Is Pacman The Next Henry Armstrong?

BY David A. Avila ON December 04, 2008
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Boxing experts say a good big man always beats a good little man when you get down to the root of analyzing a fight between champions. Oscar De La Hoya and Manny Pacquiao are going to vigorously test that theory.

East L.A.’s De La Hoya (39-5, 30 KOs), a winner of world titles in six weight divisions meets lightweight champion Pacquiao (47-3-2, 35 KOs), a Filipino superstar, at the MGM Grand in Las Vegas on Saturday Dec. 6. The fight will be shown on HBO pay-per-view.

De La Hoya stands five inches taller and has fought in the 160-pound middleweight division. But Pacquiao has captured world titles in the flyweight, junior featherweight, junior lightweight and lightweight divisions.

Can the smaller Pacquiao beat De La Hoya?

Since the Filipino prizefighter erupted into the American consciousness in 2001 with a one-sided beating of South Africa’s Lehlo Ledwaba in Las Vegas for the IBF junior featherweight title, he’s proven to be equal to any challenge so far.

Pacquiao, 29, has combined speed and power in his diminutive size to form a potent fighting machine that has only gotten better the past seven years.

But can he beat De La Hoya?

Since De La Hoya entered into pro boxing he’s captured the junior lightweight, lightweight, junior welterweight, welterweight, junior middleweight and middleweight titles with his own combination of polished fighting skills, speed and a deadly left hand.

At 35, the East Los Angeles prizefighter known as the Golden Boy has amassed more money from boxing than any other in the history of the sport, including Mike Tyson and Evander Holyfield.

He’s a money making machine and that’s why this fight is happening.

“It's not for the money,” argues Freddie Roach, who trains Pacquiao. “It’s because I think Manny can beat him.”

The Filipino star is poised to make near $20 million. That’s more than all of his previous fights combined. For De La Hoya, it’s just another $20 million dollar payday. But it’s also a welcome fight for the health of the boxing scene and both Golden Boy Promotions and Top Rank, who are promoting the fight.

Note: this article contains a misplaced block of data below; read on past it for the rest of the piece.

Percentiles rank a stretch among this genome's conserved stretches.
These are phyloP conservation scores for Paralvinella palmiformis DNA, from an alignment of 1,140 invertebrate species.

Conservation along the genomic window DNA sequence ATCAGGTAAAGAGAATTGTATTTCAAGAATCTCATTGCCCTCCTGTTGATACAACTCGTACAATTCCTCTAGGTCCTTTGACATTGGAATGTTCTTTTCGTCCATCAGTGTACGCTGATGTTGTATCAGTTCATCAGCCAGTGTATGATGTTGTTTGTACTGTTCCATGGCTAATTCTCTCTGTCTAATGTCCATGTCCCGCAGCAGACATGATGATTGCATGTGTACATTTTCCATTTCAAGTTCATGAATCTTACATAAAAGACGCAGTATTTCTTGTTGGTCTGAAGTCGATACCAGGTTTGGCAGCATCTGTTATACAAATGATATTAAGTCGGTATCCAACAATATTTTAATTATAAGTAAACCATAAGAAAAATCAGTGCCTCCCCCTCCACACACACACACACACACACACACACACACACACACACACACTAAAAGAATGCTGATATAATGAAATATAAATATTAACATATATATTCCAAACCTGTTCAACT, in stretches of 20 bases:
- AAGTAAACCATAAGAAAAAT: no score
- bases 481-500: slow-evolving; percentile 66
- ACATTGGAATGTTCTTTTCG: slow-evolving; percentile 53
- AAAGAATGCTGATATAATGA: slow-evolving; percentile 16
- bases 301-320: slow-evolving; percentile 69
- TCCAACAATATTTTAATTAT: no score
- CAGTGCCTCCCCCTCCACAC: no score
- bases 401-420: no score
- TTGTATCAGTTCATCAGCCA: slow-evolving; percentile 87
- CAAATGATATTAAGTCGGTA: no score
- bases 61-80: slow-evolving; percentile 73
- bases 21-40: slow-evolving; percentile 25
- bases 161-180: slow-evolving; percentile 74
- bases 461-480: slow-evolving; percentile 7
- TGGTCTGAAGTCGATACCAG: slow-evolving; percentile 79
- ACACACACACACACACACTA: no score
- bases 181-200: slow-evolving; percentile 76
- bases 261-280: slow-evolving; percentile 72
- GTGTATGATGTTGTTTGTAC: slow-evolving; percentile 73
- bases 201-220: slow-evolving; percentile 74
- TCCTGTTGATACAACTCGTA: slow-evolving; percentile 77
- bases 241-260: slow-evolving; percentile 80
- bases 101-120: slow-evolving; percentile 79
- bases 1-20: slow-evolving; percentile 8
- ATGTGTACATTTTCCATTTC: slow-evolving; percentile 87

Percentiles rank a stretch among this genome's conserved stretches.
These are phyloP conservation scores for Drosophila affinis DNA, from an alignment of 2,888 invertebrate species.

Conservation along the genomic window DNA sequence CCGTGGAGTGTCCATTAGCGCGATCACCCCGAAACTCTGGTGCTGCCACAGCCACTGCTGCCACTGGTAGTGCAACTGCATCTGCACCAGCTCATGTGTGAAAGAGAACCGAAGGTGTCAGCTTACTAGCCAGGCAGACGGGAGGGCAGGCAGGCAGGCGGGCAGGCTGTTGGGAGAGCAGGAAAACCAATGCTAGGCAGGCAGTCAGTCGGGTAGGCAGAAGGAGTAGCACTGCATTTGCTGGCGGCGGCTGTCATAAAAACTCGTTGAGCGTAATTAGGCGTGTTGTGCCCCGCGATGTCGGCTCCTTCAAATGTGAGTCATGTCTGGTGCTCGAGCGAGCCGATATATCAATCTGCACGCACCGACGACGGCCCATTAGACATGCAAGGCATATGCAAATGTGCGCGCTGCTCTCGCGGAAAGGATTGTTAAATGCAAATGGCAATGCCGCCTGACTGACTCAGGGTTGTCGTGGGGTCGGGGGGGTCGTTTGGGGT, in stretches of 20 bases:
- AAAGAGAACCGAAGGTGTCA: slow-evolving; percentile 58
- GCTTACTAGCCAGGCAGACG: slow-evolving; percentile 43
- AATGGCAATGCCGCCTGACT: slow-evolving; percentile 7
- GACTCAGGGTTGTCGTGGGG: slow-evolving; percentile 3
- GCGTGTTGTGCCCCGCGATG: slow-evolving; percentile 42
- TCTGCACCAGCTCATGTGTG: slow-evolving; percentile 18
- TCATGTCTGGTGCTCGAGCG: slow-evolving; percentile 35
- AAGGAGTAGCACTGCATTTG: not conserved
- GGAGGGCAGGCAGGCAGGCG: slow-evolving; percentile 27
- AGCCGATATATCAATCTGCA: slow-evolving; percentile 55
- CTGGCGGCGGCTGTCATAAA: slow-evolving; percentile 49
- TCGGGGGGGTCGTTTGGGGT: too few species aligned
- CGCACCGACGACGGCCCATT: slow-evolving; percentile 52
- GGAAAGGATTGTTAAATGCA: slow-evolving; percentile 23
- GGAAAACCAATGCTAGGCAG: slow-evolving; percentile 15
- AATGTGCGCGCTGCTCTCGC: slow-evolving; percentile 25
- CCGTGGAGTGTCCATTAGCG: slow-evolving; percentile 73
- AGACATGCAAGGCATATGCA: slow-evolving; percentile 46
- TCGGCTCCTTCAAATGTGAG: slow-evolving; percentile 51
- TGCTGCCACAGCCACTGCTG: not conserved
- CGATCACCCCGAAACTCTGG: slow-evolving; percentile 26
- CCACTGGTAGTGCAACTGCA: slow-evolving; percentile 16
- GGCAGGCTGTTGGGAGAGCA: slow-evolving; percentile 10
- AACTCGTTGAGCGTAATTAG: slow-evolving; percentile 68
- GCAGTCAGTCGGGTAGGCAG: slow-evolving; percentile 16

Dollars

Experts say that Pacquiao is fighting De La Hoya because “if it makes dollars it makes sense.”

De La Hoya is in a class by himself when it comes to generating money. No other present day boxer commands that kind of box office appeal, whether it’s pro boxing or mixed martial arts. Against Floyd Mayweather Jr. in 2007 that fight attracted a record 2.2 million pay-per-views.

“Everybody wants to fight my brother,” said Joel De La Hoya, older brother and assistant trainer to Oscar De La Hoya. “They know it means a big payday.”

Others theorize that Pacquiao’s trainer Roach saw that his protégé could easily lose to the other 135-pound lightweights such as WBA titleholder Nate Campbell, former champion Juan Diaz or Joan Guzman. All have the speed and boxing prowess to give anyone problems in the ring, including Pacquiao.

“Nate would have loved to fight Pacquiao,” said John David Jackson, who trains Campbell.

Floyd Mayweather Sr., who recently prepared Great Britain’s Ricky Hatton for his victory over Paul Malignaggi, said Guzman was the perfect fighter to dethrone Pacquiao.

“Guzman would give Pacquiao fits,” said Mayweather.

Still, in the last three years, it’s been Pacquiao who has succeeded in every challenge, including a whitewash over Mexico’s featherweight triumvirate of Marco Antonio Barrera, Erik Morales and Juan Manuel Marquez.